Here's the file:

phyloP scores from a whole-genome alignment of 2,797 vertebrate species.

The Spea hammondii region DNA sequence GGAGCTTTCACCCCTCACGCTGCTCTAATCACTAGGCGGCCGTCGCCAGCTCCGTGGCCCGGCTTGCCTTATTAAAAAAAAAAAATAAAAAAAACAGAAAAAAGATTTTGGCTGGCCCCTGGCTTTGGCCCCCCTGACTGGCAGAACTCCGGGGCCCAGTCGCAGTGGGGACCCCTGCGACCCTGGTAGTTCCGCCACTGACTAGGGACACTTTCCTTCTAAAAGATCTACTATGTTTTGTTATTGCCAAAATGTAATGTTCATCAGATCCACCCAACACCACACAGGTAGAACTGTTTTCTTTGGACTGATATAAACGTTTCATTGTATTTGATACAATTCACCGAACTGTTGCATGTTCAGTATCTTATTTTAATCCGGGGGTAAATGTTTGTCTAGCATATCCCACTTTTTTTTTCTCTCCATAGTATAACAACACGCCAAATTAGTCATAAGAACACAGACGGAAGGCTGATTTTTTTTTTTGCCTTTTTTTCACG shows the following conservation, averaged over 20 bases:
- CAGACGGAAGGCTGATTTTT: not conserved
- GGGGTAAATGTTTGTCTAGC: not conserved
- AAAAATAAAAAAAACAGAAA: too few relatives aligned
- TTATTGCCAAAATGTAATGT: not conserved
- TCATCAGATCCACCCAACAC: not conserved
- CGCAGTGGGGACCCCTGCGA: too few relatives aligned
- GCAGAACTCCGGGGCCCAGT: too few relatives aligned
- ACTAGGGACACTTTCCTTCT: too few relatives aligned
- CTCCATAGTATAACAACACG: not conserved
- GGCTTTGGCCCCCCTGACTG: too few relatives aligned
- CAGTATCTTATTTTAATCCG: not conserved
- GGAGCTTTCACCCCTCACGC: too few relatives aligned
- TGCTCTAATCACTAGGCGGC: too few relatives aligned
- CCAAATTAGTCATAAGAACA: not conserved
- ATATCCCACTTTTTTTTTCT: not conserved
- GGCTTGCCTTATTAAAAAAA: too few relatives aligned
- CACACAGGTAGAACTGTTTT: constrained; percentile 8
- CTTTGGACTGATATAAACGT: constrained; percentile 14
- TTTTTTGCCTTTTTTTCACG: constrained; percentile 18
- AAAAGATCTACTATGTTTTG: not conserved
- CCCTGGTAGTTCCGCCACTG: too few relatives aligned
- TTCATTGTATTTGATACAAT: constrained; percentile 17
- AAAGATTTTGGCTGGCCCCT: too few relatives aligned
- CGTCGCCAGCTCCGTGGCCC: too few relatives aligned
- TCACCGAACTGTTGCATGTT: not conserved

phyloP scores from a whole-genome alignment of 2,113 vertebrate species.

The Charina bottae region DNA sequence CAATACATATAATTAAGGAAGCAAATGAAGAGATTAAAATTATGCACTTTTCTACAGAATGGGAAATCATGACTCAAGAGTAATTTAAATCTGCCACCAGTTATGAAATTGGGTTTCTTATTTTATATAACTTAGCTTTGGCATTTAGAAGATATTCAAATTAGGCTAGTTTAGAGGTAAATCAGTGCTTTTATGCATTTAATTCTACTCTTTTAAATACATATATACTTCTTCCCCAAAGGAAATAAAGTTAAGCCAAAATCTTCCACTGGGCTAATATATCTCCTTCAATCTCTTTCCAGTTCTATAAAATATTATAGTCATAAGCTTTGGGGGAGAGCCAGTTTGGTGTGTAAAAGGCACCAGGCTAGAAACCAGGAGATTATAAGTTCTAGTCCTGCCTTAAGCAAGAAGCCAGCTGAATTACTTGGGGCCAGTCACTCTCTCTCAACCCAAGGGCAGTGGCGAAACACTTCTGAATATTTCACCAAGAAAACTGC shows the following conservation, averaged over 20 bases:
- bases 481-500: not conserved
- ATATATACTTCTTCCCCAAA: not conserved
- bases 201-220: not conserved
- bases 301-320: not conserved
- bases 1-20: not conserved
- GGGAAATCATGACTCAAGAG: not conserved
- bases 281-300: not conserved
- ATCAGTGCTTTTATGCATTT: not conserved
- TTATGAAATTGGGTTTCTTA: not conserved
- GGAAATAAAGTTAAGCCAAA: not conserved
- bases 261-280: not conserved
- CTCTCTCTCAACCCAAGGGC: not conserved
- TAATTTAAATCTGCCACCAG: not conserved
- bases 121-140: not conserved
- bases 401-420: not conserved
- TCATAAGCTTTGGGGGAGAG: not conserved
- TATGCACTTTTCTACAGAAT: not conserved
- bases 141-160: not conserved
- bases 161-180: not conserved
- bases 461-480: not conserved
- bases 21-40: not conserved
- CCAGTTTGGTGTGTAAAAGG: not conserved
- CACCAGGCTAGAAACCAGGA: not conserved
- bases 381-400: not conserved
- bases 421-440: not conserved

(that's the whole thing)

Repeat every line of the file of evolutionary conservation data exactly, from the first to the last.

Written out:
phyloP scores from a whole-genome alignment of 2,797 vertebrate species.

The Spea hammondii region DNA sequence GGAGCTTTCACCCCTCACGCTGCTCTAATCACTAGGCGGCCGTCGCCAGCTCCGTGGCCCGGCTTGCCTTATTAAAAAAAAAAAATAAAAAAAACAGAAAAAAGATTTTGGCTGGCCCCTGGCTTTGGCCCCCCTGACTGGCAGAACTCCGGGGCCCAGTCGCAGTGGGGACCCCTGCGACCCTGGTAGTTCCGCCACTGACTAGGGACACTTTCCTTCTAAAAGATCTACTATGTTTTGTTATTGCCAAAATGTAATGTTCATCAGATCCACCCAACACCACACAGGTAGAACTGTTTTCTTTGGACTGATATAAACGTTTCATTGTATTTGATACAATTCACCGAACTGTTGCATGTTCAGTATCTTATTTTAATCCGGGGGTAAATGTTTGTCTAGCATATCCCACTTTTTTTTTCTCTCCATAGTATAACAACACGCCAAATTAGTCATAAGAACACAGACGGAAGGCTGATTTTTTTTTTTGCCTTTTTTTCACG shows the following conservation, averaged over 20 bases:
- CAGACGGAAGGCTGATTTTT: not conserved
- GGGGTAAATGTTTGTCTAGC: not conserved
- AAAAATAAAAAAAACAGAAA: too few relatives aligned
- TTATTGCCAAAATGTAATGT: not conserved
- TCATCAGATCCACCCAACAC: not conserved
- CGCAGTGGGGACCCCTGCGA: too few relatives aligned
- GCAGAACTCCGGGGCCCAGT: too few relatives aligned
- ACTAGGGACACTTTCCTTCT: too few relatives aligned
- CTCCATAGTATAACAACACG: not conserved
- GGCTTTGGCCCCCCTGACTG: too few relatives aligned
- CAGTATCTTATTTTAATCCG: not conserved
- GGAGCTTTCACCCCTCACGC: too few relatives aligned
- TGCTCTAATCACTAGGCGGC: too few relatives aligned
- CCAAATTAGTCATAAGAACA: not conserved
- ATATCCCACTTTTTTTTTCT: not conserved
- GGCTTGCCTTATTAAAAAAA: too few relatives aligned
- CACACAGGTAGAACTGTTTT: constrained; percentile 8
- CTTTGGACTGATATAAACGT: constrained; percentile 14
- TTTTTTGCCTTTTTTTCACG: constrained; percentile 18
- AAAAGATCTACTATGTTTTG: not conserved
- CCCTGGTAGTTCCGCCACTG: too few relatives aligned
- TTCATTGTATTTGATACAAT: constrained; percentile 17
- AAAGATTTTGGCTGGCCCCT: too few relatives aligned
- CGTCGCCAGCTCCGTGGCCC: too few relatives aligned
- TCACCGAACTGTTGCATGTT: not conserved

phyloP scores from a whole-genome alignment of 2,113 vertebrate species.

The Charina bottae region DNA sequence CAATACATATAATTAAGGAAGCAAATGAAGAGATTAAAATTATGCACTTTTCTACAGAATGGGAAATCATGACTCAAGAGTAATTTAAATCTGCCACCAGTTATGAAATTGGGTTTCTTATTTTATATAACTTAGCTTTGGCATTTAGAAGATATTCAAATTAGGCTAGTTTAGAGGTAAATCAGTGCTTTTATGCATTTAATTCTACTCTTTTAAATACATATATACTTCTTCCCCAAAGGAAATAAAGTTAAGCCAAAATCTTCCACTGGGCTAATATATCTCCTTCAATCTCTTTCCAGTTCTATAAAATATTATAGTCATAAGCTTTGGGGGAGAGCCAGTTTGGTGTGTAAAAGGCACCAGGCTAGAAACCAGGAGATTATAAGTTCTAGTCCTGCCTTAAGCAAGAAGCCAGCTGAATTACTTGGGGCCAGTCACTCTCTCTCAACCCAAGGGCAGTGGCGAAACACTTCTGAATATTTCACCAAGAAAACTGC shows the following conservation, averaged over 20 bases:
- bases 481-500: not conserved
- ATATATACTTCTTCCCCAAA: not conserved
- bases 201-220: not conserved
- bases 301-320: not conserved
- bases 1-20: not conserved
- GGGAAATCATGACTCAAGAG: not conserved
- bases 281-300: not conserved
- ATCAGTGCTTTTATGCATTT: not conserved
- TTATGAAATTGGGTTTCTTA: not conserved
- GGAAATAAAGTTAAGCCAAA: not conserved
- bases 261-280: not conserved
- CTCTCTCTCAACCCAAGGGC: not conserved
- TAATTTAAATCTGCCACCAG: not conserved
- bases 121-140: not conserved
- bases 401-420: not conserved
- TCATAAGCTTTGGGGGAGAG: not conserved
- TATGCACTTTTCTACAGAAT: not conserved
- bases 141-160: not conserved
- bases 161-180: not conserved
- bases 461-480: not conserved
- bases 21-40: not conserved
- CCAGTTTGGTGTGTAAAAGG: not conserved
- CACCAGGCTAGAAACCAGGA: not conserved
- bases 381-400: not conserved
- bases 421-440: not conserved